In Napa or Bordeaux, where rare Cabernets command tremendous prices, decades of cellaring might make sense, but how about in regions that have less-established reputations? Roman Roth and I sat in a chilly room tucked in the cellar at Wölffer Estate Vineyard in Southampton, on New York’s Long Island. All around us, bottles of Wölffer Chardonnay, Pinot, Merlot, and botrytised dessert wine were resting on shelves. Roth, the winemaker, was reminiscing. “One of the best wines I ever made was the ’95 Pinot Noir,” he says. “I only made one magnum. Last year we opened it, and it was unbelievable. It shocked people.”

It was the boasting of man out to prove the aging potential of Long Island wines. Built into the original design of the winery in 1997 and filled at first with Grand Cru Burgundies as placeholders for the Wölffer wines that would eventually take their place, the library is part of Roth’s master plan.

“I started here in 1992,” says Roth. “It was the worst year. We had 13 rainy weekends. Then 1993 was a dream year, 1994 was fantastic for whites, ’95 was [a] dream year, ’97 was a dream year. So from those years, we had Chardonnay that could age.”  

Roth says Long Island’s cool climate and ocean breezes mean that well-tended clusters develop the acidity to give the wines lasting power. But for an emerging region that has seen its share of growing pains, it has been an uphill battle to have the wines taken seriously. The Wölffer library helps. “It sets us apart—that this aim for longevity is a real plan,” says Roth. Of the 61,000 cases of wine Roth makes annually, he calculates that 9,000 have significant aging potential, and of those he reserves 100 cases a year for the library.

Roth poured me a glass of his Perle Chardonnay, a barrel-fermented estate selection, from 1998. With age, it had taken on a deep, golden hue, and if its nose was fading, its freshness was still intact. “It’s one of our dreams,” Roth says, “that we would be the first Long Island winery at the Sotheby’s auction one day with collectors of these wines.”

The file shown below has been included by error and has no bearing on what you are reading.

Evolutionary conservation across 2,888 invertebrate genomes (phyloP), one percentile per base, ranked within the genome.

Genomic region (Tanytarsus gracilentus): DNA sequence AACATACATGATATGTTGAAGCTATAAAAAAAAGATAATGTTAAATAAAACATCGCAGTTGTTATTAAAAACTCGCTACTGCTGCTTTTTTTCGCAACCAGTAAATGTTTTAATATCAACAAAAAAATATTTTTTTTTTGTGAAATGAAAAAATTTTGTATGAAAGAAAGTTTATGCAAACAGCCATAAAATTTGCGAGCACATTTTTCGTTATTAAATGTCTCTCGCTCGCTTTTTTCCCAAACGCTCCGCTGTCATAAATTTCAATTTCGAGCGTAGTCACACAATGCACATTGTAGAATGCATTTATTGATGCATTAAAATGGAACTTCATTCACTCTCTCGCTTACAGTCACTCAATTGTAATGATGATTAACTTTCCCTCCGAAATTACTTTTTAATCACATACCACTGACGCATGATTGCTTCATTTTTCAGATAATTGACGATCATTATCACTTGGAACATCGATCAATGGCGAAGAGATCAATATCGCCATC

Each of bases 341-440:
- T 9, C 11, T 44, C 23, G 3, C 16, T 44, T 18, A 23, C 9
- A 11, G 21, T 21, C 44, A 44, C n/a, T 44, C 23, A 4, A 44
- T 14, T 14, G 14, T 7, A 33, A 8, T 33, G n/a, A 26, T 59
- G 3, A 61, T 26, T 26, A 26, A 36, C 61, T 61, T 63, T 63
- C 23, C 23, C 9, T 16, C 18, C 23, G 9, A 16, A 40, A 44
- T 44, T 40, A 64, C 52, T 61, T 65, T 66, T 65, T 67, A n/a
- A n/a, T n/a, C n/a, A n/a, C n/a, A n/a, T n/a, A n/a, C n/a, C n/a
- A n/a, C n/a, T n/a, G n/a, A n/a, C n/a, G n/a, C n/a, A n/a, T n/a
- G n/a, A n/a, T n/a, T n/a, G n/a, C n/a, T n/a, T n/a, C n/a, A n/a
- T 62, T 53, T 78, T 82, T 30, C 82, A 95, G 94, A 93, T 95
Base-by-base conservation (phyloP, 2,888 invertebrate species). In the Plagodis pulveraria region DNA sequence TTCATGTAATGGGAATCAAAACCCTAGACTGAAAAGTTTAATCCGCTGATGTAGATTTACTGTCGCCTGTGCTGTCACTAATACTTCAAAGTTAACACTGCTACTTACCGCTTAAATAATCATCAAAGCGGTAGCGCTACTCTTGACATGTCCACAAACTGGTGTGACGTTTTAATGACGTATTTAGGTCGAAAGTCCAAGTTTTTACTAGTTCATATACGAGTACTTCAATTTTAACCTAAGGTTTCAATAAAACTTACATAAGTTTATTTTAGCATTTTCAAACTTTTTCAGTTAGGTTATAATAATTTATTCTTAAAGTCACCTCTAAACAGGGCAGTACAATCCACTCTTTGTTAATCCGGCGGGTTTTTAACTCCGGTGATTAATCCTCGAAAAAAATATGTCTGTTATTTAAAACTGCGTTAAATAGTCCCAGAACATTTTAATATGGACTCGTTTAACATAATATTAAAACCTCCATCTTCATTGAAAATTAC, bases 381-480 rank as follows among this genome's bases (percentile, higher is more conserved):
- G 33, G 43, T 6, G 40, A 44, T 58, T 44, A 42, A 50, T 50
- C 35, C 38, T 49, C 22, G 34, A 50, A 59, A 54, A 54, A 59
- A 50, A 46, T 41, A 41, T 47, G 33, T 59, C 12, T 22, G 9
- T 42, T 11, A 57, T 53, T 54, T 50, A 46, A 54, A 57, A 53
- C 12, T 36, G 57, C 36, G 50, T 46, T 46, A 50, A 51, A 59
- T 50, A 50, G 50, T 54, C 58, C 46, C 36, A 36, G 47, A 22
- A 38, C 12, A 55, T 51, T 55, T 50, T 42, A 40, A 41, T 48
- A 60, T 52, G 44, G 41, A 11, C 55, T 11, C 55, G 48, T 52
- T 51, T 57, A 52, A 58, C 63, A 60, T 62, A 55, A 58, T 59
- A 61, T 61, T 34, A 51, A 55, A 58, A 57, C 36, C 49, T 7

Roth can dream this big because his business model supports it. As a winery in a beach destination, Wölffer has a moneymaker in summer’s drink-now rosé. Roth makes 45,000 cases of it annually, and thanks to its popularity he can afford to spend $200 to $300 more per ton on tending to grapes for his library wines.

The rosé also offers a point of entry for buyers, allowing them to become interested in Wölffer’s older wines. Says Roth, “A vibrant, young customer who is excited about your program is important to a winery.”

Save from the Start

Of course, not every winery has the means to stash wine in cellars from the get-go; it’s a considerable investment for a winery to make. When Andy Erickson and Annie Favia, owners of Napa’s 15-year-old Favia Wines, sought to establish a library a few years into their production, they found themselves having to buy back wines from trusted sources on WineBid to stock it. They had sold everything they had made. “Basically, we needed the money at the beginning,” says Erickson, “so it was hard to lock anything away.”

Now that their brand has matured and their production increased, they can afford to hold back wine. Of the 250 to 400 cases of Napa and 150 to 200 cases of Amador County reds they make, they keep 25 cases of 750s and a few cases of magnums each, storing them along with the rest of their inventory in a temperature-controlled off-site warehouse. Leasing space costs money, but Erickson knows it’s worth it. He’ll open older bottles at dinners and tastings to highlight their ageability.

And then there’s the very practical aspect of being able to check on their work. “It’s really nice to go back to wines made from the same vineyards we’re still working with and see that they’re showing well,” says Erickson. “It’s fun to share that. Every year is different, so it’s interesting to see how things evolve.”

That was the goal all along, and now that he’s achieved it, Erickson offers a word of advice for up-and-coming winemakers: “It’s easy when you’re an upstart and have bills to pay to seize on that inventory, but try to avoid the temptation to sell every single bottle.”


Sign up for our award-winning newsletter

Don’t miss the latest drinks industry news and insights—delivered to your inbox every week.

Betsy Andrews is an award-winning journalist and poet. Her latest book is Crowded. Her writing can be found at

Most Recent

Bidding underway at Premiere Napa Valley. A person in the foreground holds up a card at the auction.

A Buyer’s Guide to Wine Auctions

For wine buyers looking to diversify their restaurant’s wine list, auctions are a great way to acquire rare bottles—but successful bidding requires a well-planned strategy